Donald Trump, Facing $590 Million in Debt Payments, Gets $617 Million From Property Deal

Former President Donald Trump, who reportedly has $590 million in debts due over the next four years, is set to receive a $617 million cash payout as part of a bond deal made by Vornado Realty Trust, his longtime majority-stake partners.

Trump apparently scored the massive $600-million plus in cash after investors bought up $1.2 billion of bonds tied to the refinancing of a San Francisco office tower, 555 California. Trump has a 30 percent minority stake in the building, which makes up a massive portion, as much as $800 million, of his entire net worth. Because Vornado holds the majority stake, Trump doesn't have any control over the two properties he owns with them, the second being 1290 Avenue of the Americans in New York City. The windfall he "stumbled into" comes at a great time for Trump, analysts said, because numerous banks and businesses cut ties with him in the wake of the January 6 U.S. Capitol riot.

The $617 million cash infusion from the Vornado refinancing in San Francisco is likely to precede another large payout for Trump's 1290 Avenue of the Americans office tower. Steve Roth, Vornado's chief executive officer, told investors this past week, that building is "on deck" for refinancing, Bloomberg News reported.

Trump has a lengthy financial record which includes numerous corporate bankruptcies, suing lenders and provoking nearly every bank except for Deutsche to run the other way. But with $617 million of cash and another lucrative refinancing deal about to fall in his lap, analysts said he may have already dug his way out of more than a half-billion of debt his Trump Organization has sat on since entering the White House.

"What the tax records for Mr. Trump's businesses show, however, is that he has lost chunks of his fortune even before depreciation is figured in," according to The New York Times in an eye-opening September 2020 report on Trump's federal income tax payments.

"To see what a successful business looks like, depreciation or not, look no further than one in Mr. Trump's portfolio that he does not manage...he ended up with a 30 percent share of two valuable office buildings owned and operated by Vornado. That's a $176.5 million share of profits for which he has never had to invest more money in the partnership," the Times report said, highlighting Trump as an overall liability to Vornado.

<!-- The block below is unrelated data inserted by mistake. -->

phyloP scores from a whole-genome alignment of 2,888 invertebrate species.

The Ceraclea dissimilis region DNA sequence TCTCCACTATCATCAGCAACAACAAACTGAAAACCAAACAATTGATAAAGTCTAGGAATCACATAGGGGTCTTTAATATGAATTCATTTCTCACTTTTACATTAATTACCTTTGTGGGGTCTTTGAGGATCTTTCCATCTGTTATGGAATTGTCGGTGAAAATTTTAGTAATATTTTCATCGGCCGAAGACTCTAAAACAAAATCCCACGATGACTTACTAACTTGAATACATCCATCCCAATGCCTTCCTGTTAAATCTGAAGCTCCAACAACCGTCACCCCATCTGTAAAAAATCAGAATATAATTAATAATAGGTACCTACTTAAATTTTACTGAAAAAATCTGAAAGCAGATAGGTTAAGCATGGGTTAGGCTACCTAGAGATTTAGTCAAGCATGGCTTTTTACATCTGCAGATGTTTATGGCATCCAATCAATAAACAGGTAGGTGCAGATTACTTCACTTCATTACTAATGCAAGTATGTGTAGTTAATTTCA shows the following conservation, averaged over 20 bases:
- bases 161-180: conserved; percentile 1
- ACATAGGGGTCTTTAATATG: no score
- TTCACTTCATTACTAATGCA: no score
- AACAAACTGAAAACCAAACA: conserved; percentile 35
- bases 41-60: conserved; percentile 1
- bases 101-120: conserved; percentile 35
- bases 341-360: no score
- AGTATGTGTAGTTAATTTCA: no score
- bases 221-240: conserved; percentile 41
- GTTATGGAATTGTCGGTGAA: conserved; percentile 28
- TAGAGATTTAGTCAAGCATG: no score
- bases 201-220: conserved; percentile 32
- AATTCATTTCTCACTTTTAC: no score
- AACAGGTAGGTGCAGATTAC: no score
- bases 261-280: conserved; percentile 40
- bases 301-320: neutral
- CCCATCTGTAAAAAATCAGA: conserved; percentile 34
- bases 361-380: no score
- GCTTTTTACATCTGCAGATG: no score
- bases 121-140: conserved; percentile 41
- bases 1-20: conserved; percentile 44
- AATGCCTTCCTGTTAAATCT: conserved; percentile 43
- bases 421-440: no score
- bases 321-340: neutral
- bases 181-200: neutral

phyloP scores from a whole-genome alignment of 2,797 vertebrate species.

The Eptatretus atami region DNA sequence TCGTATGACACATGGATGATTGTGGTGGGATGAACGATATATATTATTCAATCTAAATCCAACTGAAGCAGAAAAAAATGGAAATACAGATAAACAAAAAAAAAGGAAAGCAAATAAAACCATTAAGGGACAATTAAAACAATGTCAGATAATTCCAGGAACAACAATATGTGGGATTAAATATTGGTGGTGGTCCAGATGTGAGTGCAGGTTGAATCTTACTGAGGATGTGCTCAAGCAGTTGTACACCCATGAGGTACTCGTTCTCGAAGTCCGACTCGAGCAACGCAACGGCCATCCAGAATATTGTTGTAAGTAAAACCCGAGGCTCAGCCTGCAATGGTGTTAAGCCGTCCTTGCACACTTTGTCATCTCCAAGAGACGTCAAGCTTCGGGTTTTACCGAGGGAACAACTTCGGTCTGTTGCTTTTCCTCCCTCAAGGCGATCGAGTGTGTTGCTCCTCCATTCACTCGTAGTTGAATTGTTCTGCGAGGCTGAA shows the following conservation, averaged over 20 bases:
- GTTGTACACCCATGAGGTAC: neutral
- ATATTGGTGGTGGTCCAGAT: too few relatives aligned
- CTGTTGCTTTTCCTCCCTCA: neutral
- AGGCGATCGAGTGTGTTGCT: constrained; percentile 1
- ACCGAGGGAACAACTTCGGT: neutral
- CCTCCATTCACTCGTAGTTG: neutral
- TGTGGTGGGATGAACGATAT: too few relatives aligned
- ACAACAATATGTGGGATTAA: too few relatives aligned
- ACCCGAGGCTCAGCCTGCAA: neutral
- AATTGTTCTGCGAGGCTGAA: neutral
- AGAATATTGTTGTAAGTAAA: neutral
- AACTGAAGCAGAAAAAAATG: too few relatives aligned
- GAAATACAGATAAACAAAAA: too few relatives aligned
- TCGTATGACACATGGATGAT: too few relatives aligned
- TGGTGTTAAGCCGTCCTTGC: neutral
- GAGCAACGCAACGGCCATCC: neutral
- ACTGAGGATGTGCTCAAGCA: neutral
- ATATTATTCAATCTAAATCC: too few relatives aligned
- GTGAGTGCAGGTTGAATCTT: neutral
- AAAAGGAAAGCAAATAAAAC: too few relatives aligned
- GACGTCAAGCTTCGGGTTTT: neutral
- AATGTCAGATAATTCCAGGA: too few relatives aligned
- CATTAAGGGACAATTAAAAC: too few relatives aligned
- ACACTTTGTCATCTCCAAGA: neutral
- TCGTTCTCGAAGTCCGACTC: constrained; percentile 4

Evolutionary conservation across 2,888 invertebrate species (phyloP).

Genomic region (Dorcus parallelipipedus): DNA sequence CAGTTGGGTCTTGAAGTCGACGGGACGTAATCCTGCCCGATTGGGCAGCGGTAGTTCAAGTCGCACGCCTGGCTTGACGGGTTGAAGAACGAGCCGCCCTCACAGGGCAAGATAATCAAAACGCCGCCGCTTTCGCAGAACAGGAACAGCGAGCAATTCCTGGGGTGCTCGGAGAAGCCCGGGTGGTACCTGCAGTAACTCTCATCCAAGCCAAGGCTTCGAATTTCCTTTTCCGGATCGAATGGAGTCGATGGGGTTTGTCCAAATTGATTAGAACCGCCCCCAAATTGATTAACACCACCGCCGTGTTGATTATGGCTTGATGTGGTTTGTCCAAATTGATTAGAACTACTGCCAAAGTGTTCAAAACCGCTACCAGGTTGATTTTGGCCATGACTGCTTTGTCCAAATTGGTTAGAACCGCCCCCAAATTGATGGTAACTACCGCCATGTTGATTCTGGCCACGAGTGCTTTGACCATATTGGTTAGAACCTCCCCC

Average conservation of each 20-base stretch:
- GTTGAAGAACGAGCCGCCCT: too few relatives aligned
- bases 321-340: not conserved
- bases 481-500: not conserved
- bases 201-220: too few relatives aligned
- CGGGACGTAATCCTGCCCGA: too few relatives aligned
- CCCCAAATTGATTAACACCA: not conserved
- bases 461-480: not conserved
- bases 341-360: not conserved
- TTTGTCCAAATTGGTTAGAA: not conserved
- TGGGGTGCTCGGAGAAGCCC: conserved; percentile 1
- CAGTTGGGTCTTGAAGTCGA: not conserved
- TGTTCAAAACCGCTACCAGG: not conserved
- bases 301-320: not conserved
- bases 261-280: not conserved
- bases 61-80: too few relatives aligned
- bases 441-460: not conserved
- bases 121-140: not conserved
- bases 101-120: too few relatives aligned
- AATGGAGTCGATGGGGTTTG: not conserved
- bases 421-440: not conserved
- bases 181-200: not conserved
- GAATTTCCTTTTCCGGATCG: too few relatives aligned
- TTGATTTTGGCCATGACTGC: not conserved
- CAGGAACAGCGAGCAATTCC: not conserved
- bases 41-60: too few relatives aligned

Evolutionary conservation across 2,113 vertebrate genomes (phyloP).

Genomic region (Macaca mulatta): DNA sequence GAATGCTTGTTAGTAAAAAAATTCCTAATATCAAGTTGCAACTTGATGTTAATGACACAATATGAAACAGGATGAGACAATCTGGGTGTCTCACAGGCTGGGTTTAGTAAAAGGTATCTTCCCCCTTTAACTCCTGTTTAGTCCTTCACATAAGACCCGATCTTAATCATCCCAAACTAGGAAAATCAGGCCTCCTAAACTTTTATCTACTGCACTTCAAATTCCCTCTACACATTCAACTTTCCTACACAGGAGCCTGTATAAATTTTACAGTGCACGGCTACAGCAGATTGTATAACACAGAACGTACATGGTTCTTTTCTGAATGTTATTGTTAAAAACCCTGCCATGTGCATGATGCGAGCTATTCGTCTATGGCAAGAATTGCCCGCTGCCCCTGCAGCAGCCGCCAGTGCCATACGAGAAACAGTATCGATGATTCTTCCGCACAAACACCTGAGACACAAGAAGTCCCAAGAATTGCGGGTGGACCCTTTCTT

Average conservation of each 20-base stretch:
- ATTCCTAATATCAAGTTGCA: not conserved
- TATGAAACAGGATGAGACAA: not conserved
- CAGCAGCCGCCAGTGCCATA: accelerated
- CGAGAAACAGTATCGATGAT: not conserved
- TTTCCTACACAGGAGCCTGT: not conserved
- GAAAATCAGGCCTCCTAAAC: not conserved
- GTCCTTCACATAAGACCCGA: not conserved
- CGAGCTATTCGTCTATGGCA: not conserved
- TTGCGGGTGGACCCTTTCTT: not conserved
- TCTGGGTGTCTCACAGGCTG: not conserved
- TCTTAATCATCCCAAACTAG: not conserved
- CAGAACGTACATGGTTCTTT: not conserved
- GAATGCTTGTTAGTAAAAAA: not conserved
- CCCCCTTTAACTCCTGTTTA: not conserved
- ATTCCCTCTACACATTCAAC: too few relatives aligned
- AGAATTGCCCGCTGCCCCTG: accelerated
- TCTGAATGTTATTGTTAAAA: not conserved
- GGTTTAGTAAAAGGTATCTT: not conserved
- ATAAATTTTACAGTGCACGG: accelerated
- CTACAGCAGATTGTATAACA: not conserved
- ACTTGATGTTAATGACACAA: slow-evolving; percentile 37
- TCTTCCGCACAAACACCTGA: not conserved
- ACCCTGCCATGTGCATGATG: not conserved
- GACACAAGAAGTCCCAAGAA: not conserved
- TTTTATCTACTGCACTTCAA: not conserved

According to financial disclosure forms that first came to light in 2019, Trump has reported holding 14 loans on 12 properties. Six of those loans, representing around $479 million in debt, are due over the next four years—a debt that a cash-heavy Trump may now be able to pay.

"Trump has been an even less equal partner in the relationship than his 30 percent stake already implies. He more or less stumbled into the arrangement," Mother Jones' Russ Choma wrote Friday, noting that Trump's partnership role was greatly diminished after his "Trump City" project in the 1980s was a "huge flop."

Trump's tax returns, which The New York Times detailed last September, showed that Trump had $6.67 million in taxable interest—$6 million of which came from his investment with Vornado.

Newsweek reached out to Vornado's corporate offices as well as those for the Trump Organization Saturday morning.

555 california san francisco trump
A view of the 555 California Street Building on February 12, 2021 in San Francisco, California. The $600M-plus windfall he "stumbled into" comes at a great time for the former president, analysts said, because numerous banks and businesses cut ties with him in the wake of the January 6 U.S. Capitol riot. JUSTIN SULLIVAN / Staff/Getty Images